By now, I’m sure we’ve all read this famous quote by Warsan Shire:“You have to understand that no one puts their children on a boat unless the water is safer than the land.”
We may have even seen the heartbreaking photos on the ‘Humans of New York’ page that are accompanied with the always shocking, always depressing stories that narrate the horrors refugees face. Stories of bombs, war, death, blood, lost love, lost hope, trauma and mental health issues…
Personally, the image of one woman sobbing painfully, one hand clutched to her mouth in pain as she recalls how her husband slowly floated away from her in the dark waters until he could no longer be seen, will forever be burned in my memory.
And as much as we try to distance ourselves from what is happening across the seas, possibly behind the justification that ‘There’s nothing we can do’, the reality is that this issue cannot be swept under the rug and there are methods we can utilise to help.
I think what’s also really important is that we need to be critical thinkers in a time of such broad, controversial conflict.
But how do we become critical thinkers…?
By educating ourselves about the happenings of the world around us, not through any lens (especially not the lens of the mainstream News Media), but through the lens of the source itself. In this case the refugees.
Hence, I’d like to discuss three things in this article:
- The reasons refugees are fleeing
- Government reactions
- What we can do
Reasons for fleeing:
So why are people fleeing their homes? Shall we water it down to the simple claim that, ‘they just wanna come ‘ere and take advantage of our developed country’, as the Islamophobic, racist, and uneducated Bogans like to assert? Or shall we – God forbid – utilise the fully functional (well not for everyone) organs given to us and simply read and watch what is happening across borders and come to a logical conclusion?
There’s a thought I’d like to throw out there and I want you to really think about it. Crazily enough, it’s a concept you may have never bothered to contemplate about in your life before.
You know what it is?
It can drive people to do the most outrageous of things. Like, for example, getting onto a plastic boat, with only one bag of belongings on your back, a life vest and any sanity you may have retained after the trauma that you’ve witnessed, where after you sail through rough waters in utter and complete darkness. With the little shred of hope that you have left, you wonder about what it’ll be like if you actually managed to live through the arduous journey and make it onto land.
Will you be forced away by authorities? Will you be welcomed? Helped? Cared for?
According to UN data, there are 4,185,302 people of concern (Syrians).
“This figure includes 2.1 million Syrians registered by UNHCR in Egypt, Iraq, Jordan and Lebanon, 1.9 million Syrians registered by the Government of Turkey, as well as more than 26,700 Syrian refugees registered in North Africa.” – Source: UNHCR (as of October 4th)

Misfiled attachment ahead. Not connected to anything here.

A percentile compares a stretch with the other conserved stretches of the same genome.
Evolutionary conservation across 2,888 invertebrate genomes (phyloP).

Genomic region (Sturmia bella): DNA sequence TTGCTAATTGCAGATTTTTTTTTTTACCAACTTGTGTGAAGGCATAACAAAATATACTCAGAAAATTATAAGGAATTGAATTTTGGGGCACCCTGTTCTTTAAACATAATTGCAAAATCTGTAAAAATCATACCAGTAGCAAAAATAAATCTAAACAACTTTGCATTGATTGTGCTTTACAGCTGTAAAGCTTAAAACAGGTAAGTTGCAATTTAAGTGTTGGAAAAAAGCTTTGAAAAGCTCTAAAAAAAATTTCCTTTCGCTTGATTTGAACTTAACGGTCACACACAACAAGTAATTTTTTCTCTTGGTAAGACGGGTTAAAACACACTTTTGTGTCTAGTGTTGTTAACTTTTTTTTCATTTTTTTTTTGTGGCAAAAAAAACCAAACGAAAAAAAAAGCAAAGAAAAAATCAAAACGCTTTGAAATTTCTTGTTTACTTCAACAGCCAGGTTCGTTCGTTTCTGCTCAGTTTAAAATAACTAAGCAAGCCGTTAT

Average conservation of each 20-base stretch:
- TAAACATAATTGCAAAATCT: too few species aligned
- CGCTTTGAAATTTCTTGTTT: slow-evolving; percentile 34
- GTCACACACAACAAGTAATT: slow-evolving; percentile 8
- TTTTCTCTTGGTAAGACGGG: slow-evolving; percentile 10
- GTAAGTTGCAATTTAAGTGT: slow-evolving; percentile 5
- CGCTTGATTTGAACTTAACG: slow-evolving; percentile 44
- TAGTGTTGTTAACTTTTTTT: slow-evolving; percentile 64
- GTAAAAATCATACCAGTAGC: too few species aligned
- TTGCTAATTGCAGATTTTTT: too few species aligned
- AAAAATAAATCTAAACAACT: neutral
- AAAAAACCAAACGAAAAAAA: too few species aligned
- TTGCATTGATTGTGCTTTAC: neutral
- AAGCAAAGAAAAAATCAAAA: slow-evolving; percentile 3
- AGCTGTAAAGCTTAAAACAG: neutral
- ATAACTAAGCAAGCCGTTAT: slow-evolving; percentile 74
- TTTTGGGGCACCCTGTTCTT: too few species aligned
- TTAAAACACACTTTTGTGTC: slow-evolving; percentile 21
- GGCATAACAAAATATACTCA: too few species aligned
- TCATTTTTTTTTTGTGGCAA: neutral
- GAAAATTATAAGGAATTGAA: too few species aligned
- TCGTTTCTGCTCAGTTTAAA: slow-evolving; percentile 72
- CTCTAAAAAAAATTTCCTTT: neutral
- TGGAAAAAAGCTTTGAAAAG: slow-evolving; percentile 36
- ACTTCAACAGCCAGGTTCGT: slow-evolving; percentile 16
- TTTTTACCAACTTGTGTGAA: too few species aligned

My dad once asked me whether or not I would marry a man who is not from Australia, i.e. they are living in another country. Over here, Arab girls get proposals from a lot of men living abroad, particularly from countries like Lebanon, Jordan and Palestine.
In response to my father, I scoffed and said, “Ew, I would never marry an import! They probably just want to use us to get a visa and come over here!”
My father said a few words to me after, which forever changed my perspective surrounding the stigmatization of imports. He said to me, “People are dying to leave their war-torn countries and if proposing to a girl they’ve never met will help them leave, then so be it. You can’t even begin to imagine the kind of circumstances that people are suffering under because you’re shrouded in privilege and opportunity.”
I realized that I had been very insensitive.
“Save a life,” my Dad used to say. “If a respectable man proposes, don’t be so averse to the idea. Save a life.”
Last year, I volunteered with Islamic Relief, a charity organization that is well known for helping refugee’s overseas, mostly through donations and groundwork. It was a volunteer experience which forever changed my perception of what refugees really endure, for I didn’t just volunteer for an event, but I actually travelled 3 hours to the highest mountain in all of Australia and climbed it in -13 weather. Every volunteer was only allowed to climb after they raised $1000 and Alhamdulillah (thank God) I managed to do that.
More significantly though, it was that hours long trek up the mountain and back down that allowed me to get a little feel of what refugees really go through when they are escaping war. Do you know how many times I had to stop, breathe, and mentally motivate myself to keep going, to just get to the top? Do you know how many times I looked around at the all encompassing snow and blinding whiteness and wondered whether I would make it up there?